5 Cooking Mistakes That Are Making Your Food Unhealthy
These bad cooking habits could be costing you essential nutrients, tricking you into overeating or even making you sick.
Boiling your veggies
A 2015 review published in the International Journal of Gastronomy and Food Science showed that boiling vegetables resulted in a high loss of vitamin C and folate. One study found that broccoli, for example, lost about 33 per cent of its vitamin C. “Water-soluble vitamins leach out,” says Nishta Saxena, a registered dietitian based in Toronto. “If you’re not using the fluids in something like a soup, you’re missing out on nutrients.”
Rinsing raw chicken
While your favourite old cookbooks likely tell you to rinse a chicken before roasting, this outdated advice is a safety hazard. Running poultry under the tap may remove some of the bacteria (including salmonella and campylobacter, which can cause diarrhea, vomiting and fever), but it’s also likely to transfer it around your kitchen—as far as nearly one metre from the sink, according to research from Drexel University in Philadelphia. “Droplets can spread from your hands to countertops and even onto the floor, which can be a concern, especially if you have small children,” says Saxena. To stay safe, skip the rinse and wash your hands thoroughly after you’re finished prepping your bird.
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Removing skins from produce
Peeling your produce rids your food of an important layer of nutrients. “Significant amounts of vitamins, minerals and fibre are found in the skins,” says Liz Powell, a registered dietitian with Yaletown Nutrition in Vancouver. Researchers at the University of Maine estimate that the skins of potatoes, for example, contain 10 to 12 times more antioxidants than the flesh. Peeling fruits and vegetables also strips away a dose of insoluble fibre, which is crucial for digestion and bowel function.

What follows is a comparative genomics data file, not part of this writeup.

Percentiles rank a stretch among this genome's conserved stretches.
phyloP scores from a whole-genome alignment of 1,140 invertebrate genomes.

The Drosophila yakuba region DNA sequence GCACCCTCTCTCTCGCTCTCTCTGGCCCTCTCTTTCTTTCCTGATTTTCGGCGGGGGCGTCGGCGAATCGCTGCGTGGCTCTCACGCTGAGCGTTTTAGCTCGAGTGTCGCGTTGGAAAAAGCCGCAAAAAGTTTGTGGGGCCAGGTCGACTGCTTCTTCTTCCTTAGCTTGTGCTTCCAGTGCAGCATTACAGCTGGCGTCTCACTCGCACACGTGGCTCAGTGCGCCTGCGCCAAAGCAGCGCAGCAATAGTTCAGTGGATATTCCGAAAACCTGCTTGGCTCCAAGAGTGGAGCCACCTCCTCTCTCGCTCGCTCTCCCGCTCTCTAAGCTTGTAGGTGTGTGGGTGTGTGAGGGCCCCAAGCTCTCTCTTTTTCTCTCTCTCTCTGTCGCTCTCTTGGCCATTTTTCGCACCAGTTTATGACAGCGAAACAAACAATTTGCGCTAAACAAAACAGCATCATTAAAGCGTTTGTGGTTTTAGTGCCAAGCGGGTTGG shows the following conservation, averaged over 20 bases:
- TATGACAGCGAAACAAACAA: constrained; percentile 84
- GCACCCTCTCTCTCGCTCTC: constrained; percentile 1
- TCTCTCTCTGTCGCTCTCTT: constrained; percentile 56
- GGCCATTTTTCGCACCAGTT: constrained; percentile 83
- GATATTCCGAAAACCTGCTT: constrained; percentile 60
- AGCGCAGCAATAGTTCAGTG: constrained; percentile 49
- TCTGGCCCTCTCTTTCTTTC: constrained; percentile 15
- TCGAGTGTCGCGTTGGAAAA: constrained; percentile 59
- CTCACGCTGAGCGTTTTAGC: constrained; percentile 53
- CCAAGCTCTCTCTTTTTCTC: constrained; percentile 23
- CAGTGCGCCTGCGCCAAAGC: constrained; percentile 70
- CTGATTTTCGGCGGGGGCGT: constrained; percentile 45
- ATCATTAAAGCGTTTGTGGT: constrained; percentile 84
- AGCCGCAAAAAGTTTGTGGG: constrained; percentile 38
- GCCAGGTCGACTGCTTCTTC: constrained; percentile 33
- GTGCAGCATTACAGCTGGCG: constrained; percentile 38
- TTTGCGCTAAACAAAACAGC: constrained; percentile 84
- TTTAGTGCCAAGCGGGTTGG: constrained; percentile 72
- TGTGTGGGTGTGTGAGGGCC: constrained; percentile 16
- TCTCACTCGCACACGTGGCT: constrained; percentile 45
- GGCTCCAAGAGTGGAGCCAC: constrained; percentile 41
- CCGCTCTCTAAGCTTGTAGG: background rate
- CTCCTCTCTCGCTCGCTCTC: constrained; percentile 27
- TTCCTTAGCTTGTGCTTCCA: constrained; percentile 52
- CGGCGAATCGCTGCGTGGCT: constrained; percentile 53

Concern about herbicide or pesticide residue isn’t a good enough reason to forego the peelings, says Powell. Washing your fresh produce will remove some pesticide residues from the surface, she says. You can also opt for organic varieties of heavily sprayed produce, such as peaches.
Find out which fruits and vegetables you should (and shouldn’t) peel.
A smoothie is a smart way to sneak in some greens (and down your breakfast in a hurry), but liquid meals tend to be unbalanced. They’re often lacking in protein, healthy fat and complex carbohydrates. These components work together to keep us feeling full and satisfied, Powell says. “Without them, it’s not really a balanced meal.” Powell recommends adding a scoop of yogourt or protein powder and part of an avocado or a spoonful of hemp hearts for protein and fat. To sneak in a complex carb, you can add some oats to the blender or have a piece of whole-grain toast on the side, she says.
“Salads have this health halo—we think we can add anything to them and they’ll still be a nutritious choice, but it’s just not true,” says Saxena. “If you’re topping your bowl with dried cranberries, candied pecans and a sweet goat cheese, you’ve easily added 30 grams of sugar to your so-called healthy lunch.” Chopped, raw nuts and seeds are better options to beef up the flavour profile of your greens. Oil-based dressings also tend to be more nutritious than their creamy counterparts.
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